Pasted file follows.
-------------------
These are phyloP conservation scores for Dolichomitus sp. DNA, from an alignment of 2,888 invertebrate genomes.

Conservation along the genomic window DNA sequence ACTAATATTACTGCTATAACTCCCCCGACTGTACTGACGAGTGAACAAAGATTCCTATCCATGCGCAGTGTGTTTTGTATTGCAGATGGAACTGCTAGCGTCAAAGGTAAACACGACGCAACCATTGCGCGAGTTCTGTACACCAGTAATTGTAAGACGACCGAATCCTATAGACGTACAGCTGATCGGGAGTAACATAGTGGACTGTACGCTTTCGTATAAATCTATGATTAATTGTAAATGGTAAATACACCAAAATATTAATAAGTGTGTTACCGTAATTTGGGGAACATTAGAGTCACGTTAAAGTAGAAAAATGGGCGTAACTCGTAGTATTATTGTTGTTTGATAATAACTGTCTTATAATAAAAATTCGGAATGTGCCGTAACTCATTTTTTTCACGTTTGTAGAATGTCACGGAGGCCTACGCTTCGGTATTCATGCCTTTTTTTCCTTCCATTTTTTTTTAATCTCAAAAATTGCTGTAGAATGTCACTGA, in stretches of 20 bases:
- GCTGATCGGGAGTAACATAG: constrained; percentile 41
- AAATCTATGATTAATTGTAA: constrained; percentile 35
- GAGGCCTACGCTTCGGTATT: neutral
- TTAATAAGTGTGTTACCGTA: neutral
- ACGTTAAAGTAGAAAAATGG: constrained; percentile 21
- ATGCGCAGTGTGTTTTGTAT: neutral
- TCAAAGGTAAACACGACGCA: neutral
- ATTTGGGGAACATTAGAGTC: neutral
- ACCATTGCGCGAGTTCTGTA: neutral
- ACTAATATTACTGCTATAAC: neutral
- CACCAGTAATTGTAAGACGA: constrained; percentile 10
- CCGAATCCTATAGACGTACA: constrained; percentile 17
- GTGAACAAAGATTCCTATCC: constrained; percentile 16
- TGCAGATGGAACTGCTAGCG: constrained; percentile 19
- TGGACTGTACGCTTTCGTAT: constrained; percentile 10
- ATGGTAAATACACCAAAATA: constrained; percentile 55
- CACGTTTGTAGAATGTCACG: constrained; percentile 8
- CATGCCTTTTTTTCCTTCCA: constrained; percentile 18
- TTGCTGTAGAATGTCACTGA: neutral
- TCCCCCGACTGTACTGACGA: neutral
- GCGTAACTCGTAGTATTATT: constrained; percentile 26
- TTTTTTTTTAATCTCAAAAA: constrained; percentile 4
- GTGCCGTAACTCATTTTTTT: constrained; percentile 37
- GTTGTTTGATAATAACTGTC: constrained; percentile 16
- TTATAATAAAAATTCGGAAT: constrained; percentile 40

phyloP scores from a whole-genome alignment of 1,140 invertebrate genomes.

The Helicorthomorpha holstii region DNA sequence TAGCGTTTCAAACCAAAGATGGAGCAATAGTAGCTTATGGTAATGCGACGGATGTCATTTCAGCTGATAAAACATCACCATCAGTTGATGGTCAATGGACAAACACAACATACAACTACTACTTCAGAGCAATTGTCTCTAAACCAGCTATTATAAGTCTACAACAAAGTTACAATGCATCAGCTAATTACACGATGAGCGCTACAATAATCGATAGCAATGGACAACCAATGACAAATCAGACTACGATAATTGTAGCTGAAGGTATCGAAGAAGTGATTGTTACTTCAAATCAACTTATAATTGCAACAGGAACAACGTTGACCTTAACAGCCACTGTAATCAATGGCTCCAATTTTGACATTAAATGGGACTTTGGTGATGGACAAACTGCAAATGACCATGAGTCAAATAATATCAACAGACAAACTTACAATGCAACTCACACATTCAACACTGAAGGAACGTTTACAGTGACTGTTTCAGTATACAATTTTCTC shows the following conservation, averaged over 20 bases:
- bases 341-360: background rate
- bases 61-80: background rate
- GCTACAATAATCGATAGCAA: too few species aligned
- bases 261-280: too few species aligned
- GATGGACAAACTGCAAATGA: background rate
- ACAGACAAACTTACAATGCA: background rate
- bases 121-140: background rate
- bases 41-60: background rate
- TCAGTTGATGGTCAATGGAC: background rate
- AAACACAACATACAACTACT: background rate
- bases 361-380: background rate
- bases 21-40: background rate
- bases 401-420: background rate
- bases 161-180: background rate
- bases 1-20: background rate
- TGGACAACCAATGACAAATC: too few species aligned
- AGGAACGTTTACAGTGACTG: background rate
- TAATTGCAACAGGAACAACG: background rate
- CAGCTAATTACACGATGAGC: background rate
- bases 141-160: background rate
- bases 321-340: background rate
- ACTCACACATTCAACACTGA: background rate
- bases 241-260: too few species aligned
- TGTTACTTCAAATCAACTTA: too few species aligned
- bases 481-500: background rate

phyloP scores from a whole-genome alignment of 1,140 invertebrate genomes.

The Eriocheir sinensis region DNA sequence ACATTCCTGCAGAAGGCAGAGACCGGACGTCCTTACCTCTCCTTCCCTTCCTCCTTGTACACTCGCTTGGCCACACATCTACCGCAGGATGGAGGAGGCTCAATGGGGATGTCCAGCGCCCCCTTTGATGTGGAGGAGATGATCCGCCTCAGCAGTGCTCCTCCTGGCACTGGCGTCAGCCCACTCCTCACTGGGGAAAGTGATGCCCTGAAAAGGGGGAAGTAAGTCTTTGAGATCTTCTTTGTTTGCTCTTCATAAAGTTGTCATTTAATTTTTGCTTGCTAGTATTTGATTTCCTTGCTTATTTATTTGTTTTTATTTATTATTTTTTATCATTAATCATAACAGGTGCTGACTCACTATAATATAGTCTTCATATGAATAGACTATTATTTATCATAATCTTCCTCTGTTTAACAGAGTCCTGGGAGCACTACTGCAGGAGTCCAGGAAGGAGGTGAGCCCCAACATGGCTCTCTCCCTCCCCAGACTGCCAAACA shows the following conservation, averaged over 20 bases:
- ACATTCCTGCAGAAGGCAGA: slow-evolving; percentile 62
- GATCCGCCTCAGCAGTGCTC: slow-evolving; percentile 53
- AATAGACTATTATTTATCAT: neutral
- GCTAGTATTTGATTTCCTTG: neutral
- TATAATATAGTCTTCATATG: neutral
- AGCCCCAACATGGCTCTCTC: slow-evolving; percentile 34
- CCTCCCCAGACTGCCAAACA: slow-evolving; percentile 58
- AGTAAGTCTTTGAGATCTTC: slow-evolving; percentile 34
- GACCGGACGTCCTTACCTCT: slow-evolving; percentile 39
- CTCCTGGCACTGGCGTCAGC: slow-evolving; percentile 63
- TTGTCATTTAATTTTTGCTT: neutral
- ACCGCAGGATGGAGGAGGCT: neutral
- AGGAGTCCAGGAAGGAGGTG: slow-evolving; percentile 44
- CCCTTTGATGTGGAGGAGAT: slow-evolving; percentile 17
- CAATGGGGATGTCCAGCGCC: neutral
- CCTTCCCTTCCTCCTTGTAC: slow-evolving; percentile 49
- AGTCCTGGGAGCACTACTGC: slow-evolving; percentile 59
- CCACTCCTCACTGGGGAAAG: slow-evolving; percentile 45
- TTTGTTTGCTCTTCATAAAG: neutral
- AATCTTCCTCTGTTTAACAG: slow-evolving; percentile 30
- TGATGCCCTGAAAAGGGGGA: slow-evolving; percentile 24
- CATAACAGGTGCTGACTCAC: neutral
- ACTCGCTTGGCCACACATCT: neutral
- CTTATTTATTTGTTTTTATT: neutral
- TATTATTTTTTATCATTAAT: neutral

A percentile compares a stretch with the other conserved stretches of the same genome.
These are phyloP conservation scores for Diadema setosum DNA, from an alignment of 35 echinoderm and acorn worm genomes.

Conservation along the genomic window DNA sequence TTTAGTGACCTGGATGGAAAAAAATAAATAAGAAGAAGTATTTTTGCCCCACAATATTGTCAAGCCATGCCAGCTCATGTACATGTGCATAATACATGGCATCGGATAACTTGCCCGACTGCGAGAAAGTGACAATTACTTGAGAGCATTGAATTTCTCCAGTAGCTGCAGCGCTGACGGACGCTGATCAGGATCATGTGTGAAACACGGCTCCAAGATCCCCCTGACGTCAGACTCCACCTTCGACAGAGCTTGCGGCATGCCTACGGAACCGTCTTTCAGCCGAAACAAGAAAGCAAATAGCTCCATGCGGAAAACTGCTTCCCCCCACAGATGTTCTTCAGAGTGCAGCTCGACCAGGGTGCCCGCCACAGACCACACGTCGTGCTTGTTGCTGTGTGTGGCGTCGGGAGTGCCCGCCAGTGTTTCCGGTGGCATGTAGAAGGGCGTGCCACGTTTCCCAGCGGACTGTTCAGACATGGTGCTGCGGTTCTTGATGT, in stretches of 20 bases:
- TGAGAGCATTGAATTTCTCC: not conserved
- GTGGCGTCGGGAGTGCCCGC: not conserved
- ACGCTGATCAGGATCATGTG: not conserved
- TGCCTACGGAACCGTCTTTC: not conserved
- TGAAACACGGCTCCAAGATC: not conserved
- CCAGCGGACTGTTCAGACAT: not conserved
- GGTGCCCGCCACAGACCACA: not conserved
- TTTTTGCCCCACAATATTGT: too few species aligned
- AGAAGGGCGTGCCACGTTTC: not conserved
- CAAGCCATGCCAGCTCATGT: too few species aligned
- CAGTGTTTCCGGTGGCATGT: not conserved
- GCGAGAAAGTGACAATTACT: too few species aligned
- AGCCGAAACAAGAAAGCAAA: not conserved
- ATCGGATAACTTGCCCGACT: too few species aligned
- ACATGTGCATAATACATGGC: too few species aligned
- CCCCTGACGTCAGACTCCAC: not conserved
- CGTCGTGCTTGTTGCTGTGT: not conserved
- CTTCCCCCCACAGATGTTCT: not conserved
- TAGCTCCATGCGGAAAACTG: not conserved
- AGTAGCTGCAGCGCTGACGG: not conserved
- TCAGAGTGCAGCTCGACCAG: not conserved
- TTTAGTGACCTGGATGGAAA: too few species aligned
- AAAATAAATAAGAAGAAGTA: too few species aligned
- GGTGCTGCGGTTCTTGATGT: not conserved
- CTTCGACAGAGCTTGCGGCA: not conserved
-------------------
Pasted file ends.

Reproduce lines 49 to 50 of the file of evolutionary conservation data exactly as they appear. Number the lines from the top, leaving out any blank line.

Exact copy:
- bases 141-160: background rate
- bases 321-340: background rate